Perhaps you can relate to a subject that I am very familiar with… failure. It happens. It can wreak havoc on me and those around me for a while and for that strain on my family and friends, I apologize. But in the 50 some years since I left 8th grade, I have come to understand ever so slowly, that failure is inevitable and it lives alongside success. And to
That’s the kicker, isn’t it? Sometimes, there is a razor-thin margin between success and failure and one or both may not fully
OK, that sounds a bit cliched I know but bear with me. In a few moments (and over other “Rich’s Rants”) I am going to get some help from Peter Dinklage, Denzel Washington, and Jim Carey to help make the point.
In 1969, I received a gift – I learned one of my first lessons in risk, failure and reward on a stage… entirely in French, no less. Thank you Fr. Gerard. Thank you Samuel Beckett.
For those of you not familiar with the play “While Waiting For Godot”, Samuel Beckett’s two bums are relegated to life on a barren roadside. They have clearly failed in life, at least as they understand success and failure in that moment.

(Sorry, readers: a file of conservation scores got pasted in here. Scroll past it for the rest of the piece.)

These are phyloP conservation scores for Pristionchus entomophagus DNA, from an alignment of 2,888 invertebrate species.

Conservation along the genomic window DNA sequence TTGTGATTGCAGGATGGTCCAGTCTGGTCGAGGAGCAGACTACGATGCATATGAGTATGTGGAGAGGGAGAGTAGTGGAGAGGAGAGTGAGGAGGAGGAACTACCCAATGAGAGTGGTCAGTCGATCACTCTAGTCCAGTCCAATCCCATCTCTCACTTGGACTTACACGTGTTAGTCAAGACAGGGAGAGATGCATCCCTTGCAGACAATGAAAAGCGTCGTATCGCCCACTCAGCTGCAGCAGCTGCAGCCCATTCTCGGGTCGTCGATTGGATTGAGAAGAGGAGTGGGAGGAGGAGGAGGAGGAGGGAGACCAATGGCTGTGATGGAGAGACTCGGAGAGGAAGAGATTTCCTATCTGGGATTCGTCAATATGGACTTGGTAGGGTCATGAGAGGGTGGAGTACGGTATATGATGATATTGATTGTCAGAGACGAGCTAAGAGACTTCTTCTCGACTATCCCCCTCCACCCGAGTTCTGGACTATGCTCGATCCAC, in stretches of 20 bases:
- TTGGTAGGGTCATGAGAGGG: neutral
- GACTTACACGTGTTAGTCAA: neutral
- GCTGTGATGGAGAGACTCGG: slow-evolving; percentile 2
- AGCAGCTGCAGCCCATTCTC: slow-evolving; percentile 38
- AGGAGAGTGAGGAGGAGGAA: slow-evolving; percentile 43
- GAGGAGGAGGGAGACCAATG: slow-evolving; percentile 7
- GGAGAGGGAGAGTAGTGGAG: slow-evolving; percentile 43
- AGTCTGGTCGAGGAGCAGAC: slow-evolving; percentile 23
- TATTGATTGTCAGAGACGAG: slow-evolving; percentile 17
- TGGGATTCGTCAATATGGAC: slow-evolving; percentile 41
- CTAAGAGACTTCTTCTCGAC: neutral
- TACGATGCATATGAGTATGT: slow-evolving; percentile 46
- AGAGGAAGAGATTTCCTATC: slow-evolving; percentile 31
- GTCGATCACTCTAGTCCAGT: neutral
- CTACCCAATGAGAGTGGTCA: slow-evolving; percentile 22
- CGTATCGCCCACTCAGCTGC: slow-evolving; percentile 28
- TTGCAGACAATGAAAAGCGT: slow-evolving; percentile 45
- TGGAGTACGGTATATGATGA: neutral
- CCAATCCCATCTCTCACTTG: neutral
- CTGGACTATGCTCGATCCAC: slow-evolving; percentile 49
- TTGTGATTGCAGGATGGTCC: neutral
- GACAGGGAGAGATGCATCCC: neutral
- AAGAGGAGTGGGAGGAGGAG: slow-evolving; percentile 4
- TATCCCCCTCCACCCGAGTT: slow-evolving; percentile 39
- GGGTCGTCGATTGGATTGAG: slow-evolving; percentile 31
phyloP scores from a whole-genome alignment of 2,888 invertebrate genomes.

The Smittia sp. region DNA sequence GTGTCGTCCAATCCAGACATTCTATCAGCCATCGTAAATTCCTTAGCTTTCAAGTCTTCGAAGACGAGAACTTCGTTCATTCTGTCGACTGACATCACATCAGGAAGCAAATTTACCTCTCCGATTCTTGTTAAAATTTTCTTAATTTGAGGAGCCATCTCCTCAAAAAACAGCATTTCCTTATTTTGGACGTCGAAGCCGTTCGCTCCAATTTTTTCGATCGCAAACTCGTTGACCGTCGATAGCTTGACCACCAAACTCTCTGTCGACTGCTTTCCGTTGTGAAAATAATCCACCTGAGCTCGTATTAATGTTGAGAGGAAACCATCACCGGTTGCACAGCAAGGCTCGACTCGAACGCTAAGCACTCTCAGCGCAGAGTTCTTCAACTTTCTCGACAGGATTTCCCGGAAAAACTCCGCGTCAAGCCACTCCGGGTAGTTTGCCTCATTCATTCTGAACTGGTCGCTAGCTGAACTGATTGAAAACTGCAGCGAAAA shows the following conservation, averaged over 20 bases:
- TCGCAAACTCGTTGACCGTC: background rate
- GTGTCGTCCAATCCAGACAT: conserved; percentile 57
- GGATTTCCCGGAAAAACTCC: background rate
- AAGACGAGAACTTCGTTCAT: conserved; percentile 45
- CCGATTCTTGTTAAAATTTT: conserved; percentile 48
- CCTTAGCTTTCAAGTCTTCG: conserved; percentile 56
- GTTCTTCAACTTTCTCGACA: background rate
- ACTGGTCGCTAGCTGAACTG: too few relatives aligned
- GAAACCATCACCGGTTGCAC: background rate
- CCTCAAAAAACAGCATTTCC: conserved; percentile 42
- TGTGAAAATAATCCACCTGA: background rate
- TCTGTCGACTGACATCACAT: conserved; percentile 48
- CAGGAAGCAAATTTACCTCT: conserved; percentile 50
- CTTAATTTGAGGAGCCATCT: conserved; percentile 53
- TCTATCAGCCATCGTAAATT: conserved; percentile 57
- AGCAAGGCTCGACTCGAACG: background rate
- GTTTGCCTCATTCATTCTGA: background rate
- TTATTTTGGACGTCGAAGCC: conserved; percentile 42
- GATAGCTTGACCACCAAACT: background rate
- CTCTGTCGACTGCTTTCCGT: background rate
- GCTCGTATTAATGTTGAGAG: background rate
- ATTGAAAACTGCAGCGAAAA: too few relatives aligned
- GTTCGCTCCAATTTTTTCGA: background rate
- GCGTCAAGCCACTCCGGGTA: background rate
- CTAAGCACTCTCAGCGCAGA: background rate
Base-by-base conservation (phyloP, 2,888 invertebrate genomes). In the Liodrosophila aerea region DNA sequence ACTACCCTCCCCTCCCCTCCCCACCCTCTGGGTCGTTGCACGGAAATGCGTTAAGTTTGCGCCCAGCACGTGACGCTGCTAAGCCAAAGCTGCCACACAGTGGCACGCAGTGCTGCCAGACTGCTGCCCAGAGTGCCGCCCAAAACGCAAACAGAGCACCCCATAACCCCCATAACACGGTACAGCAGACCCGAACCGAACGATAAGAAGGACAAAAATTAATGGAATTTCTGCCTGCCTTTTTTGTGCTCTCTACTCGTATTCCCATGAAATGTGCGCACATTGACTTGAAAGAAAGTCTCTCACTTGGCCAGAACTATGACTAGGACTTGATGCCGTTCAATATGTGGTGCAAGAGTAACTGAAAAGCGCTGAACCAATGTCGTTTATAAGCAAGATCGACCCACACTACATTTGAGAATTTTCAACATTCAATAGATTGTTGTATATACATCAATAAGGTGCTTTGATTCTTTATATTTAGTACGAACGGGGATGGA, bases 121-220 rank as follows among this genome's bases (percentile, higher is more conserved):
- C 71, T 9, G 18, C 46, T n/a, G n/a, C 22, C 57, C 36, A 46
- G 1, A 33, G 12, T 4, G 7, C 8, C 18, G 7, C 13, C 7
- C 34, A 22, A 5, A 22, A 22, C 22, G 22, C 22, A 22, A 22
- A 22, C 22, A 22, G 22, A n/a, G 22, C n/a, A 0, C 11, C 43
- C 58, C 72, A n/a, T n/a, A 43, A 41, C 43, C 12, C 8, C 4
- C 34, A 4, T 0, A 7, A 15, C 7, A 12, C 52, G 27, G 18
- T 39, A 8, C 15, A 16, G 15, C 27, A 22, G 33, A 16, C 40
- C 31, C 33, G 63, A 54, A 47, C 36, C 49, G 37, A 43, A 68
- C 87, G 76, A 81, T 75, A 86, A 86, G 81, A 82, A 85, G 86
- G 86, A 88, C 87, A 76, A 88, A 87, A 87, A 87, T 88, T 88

What the haggard bums on the side of the road do have is each other’s tenuous friendship that moves in and out a kind of “Bromance”. The entire play is almost exclusively one-liners, a back-and-forth between the two bums, Vladimir and Estragon.
They move from to anger to reconciliation to resignation and back again, as they wait for God(ot) to bring them some relief and maybe even rescue. It ends well, but not.
To this day, I have the occasional nightmare that it is 1969 all over again, and I am up on stage and have now forgotten one of my lines. In 1969 I didn’t blow one line. Age and 50 years. Ha.
Recently, Game of Thrones’ star, Peter Dinklage reminded us that there are barren lands in our lives. These are moments when we must make a decision, pursue it and then give yourself permission to fail.
Yes, fail. Failure is very often the seedbed of success. True.
Peter Dinklage references the words of Samuel Beckett when Beckett commented on the play many years ago:
“Ever tried. Ever failed. No matter. Try again. Fail better. Treat everyone kindly and light up the night”.
Thank you Fr, Gerard, Samuel Beckett and Peter Dinklage.